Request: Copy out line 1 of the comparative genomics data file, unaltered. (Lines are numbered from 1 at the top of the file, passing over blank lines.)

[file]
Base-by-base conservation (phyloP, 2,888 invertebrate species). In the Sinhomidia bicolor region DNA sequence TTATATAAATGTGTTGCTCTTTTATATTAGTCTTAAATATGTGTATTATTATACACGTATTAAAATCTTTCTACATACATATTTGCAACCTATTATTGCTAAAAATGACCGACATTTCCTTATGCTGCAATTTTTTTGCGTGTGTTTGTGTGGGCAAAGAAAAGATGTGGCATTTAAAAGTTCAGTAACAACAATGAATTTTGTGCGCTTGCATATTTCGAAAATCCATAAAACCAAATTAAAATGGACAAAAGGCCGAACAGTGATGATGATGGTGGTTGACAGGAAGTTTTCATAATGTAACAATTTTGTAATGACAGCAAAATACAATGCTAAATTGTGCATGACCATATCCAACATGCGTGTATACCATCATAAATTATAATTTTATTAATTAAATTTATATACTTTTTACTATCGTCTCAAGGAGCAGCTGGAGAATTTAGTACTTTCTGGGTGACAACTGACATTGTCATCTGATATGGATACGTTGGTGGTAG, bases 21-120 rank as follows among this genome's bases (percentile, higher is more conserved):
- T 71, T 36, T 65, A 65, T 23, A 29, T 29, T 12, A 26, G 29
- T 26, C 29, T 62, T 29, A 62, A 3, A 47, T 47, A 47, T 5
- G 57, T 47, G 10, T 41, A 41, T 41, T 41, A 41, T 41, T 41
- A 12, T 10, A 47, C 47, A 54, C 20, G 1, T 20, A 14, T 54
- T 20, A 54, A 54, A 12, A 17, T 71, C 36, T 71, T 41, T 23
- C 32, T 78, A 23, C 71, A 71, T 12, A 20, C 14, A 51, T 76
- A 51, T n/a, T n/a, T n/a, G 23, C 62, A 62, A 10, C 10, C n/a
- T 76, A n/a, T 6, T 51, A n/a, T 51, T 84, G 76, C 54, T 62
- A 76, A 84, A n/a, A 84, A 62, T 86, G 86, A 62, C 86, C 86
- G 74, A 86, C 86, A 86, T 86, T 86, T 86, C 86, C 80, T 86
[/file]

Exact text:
Base-by-base conservation (phyloP, 2,888 invertebrate species). In the Sinhomidia bicolor region DNA sequence TTATATAAATGTGTTGCTCTTTTATATTAGTCTTAAATATGTGTATTATTATACACGTATTAAAATCTTTCTACATACATATTTGCAACCTATTATTGCTAAAAATGACCGACATTTCCTTATGCTGCAATTTTTTTGCGTGTGTTTGTGTGGGCAAAGAAAAGATGTGGCATTTAAAAGTTCAGTAACAACAATGAATTTTGTGCGCTTGCATATTTCGAAAATCCATAAAACCAAATTAAAATGGACAAAAGGCCGAACAGTGATGATGATGGTGGTTGACAGGAAGTTTTCATAATGTAACAATTTTGTAATGACAGCAAAATACAATGCTAAATTGTGCATGACCATATCCAACATGCGTGTATACCATCATAAATTATAATTTTATTAATTAAATTTATATACTTTTTACTATCGTCTCAAGGAGCAGCTGGAGAATTTAGTACTTTCTGGGTGACAACTGACATTGTCATCTGATATGGATACGTTGGTGGTAG, bases 21-120 rank as follows among this genome's bases (percentile, higher is more conserved):